My company is not thinking of hiring Scrum Masters for the current Scrum adoption initiative that is underway. We appear to have plenty of Project Managers (yet that community believes they need more "heads"). Yes, "heads" is the unit of measure for our "resources." So the apparent logic that I have explained to me - because I'm just too illogical to arrive at the obvious is ... we will just let the PMs do the SM roll. Right, no problem there. It shouldn't take too much time to do the Scrum Master's job... just a few meetings and that silly 15 minute stand-up each day.
Yep - that's the plan.
So now lets look at one metric and ask ourselves why this trend is happening. Let's compare salaries of Scrum Masters to Project Managers. You can get the latest info via Indeed.com.
|data from Indeed Salary survey|
David Bland (Scrumology) did this some time back and reported that a SM in 2009 averaged $88K/yr, when a PM was earning more. Then again in 2010 when the SM was averaging $95K while the PM was at $91K ($7K delta). Now the delta is $10K.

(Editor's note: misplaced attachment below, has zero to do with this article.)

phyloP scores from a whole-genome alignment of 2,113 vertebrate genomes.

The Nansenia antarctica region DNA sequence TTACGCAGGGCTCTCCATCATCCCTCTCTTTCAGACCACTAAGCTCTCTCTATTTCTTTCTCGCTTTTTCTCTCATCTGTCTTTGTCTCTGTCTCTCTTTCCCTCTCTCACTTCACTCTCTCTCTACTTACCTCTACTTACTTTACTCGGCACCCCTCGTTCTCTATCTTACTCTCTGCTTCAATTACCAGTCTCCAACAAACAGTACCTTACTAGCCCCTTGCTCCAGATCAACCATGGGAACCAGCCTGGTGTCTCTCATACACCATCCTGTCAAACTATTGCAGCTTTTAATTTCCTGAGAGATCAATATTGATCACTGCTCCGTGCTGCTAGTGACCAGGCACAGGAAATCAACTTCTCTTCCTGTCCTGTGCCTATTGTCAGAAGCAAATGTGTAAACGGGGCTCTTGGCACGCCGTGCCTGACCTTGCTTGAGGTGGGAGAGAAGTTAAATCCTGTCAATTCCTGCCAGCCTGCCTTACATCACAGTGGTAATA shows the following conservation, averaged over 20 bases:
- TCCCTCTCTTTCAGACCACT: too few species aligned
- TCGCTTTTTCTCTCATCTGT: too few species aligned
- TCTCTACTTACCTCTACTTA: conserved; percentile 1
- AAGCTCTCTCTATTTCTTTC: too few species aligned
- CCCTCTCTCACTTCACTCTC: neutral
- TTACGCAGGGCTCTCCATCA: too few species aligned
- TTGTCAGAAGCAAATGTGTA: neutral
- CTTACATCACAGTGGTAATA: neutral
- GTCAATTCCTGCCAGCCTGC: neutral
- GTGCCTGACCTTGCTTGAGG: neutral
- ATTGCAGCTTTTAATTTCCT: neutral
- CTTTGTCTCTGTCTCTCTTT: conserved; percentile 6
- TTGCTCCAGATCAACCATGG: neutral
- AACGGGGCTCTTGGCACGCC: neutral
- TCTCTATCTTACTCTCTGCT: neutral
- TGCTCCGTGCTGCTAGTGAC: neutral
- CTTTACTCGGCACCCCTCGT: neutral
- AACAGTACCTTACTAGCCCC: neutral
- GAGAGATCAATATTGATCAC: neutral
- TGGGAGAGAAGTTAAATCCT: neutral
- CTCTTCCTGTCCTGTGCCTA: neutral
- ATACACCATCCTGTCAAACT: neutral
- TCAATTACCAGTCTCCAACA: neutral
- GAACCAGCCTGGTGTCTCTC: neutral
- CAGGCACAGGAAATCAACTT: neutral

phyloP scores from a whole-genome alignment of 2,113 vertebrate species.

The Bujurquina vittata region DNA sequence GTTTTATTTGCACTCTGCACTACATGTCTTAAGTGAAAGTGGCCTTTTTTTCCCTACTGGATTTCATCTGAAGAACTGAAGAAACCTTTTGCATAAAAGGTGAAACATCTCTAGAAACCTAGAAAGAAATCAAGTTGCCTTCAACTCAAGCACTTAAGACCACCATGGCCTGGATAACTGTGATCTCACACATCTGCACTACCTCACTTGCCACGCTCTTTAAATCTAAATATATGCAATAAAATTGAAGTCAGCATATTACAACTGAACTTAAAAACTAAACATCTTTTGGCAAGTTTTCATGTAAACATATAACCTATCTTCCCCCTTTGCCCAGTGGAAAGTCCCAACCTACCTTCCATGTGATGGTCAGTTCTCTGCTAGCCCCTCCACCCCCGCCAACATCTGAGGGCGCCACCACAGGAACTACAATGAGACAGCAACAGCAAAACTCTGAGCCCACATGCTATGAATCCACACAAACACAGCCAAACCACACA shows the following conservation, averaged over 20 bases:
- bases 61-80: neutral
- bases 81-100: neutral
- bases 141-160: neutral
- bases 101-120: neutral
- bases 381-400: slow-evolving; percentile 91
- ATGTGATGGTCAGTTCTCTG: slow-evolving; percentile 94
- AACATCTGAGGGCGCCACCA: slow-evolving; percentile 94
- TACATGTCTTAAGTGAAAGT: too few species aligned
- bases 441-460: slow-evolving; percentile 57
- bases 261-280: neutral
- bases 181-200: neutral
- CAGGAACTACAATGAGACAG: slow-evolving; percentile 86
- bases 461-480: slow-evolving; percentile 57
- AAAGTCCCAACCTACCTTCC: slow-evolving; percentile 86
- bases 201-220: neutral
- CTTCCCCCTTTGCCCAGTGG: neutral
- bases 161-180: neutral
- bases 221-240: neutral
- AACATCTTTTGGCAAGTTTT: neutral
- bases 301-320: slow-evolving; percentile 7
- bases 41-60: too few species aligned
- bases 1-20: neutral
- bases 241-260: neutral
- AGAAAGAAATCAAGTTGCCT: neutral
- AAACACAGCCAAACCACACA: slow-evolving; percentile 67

So we should ask ourselves - why does the market supply & demand for Scrum Masters out pace the market for Project Managers? What could possibly create this trend? Could it be that the job of the SM is different that the typical PM job? And that the rapid overtaking curve of the SM salary is a result of the market realization that it takes a unique skill set to perform the role well. Hence the premium paid for a Scrum Master in today's market.
Update July 2014
Yes - you need a full time scrum master.
What hiring process do you use? & How to ACE the behavioral interview ...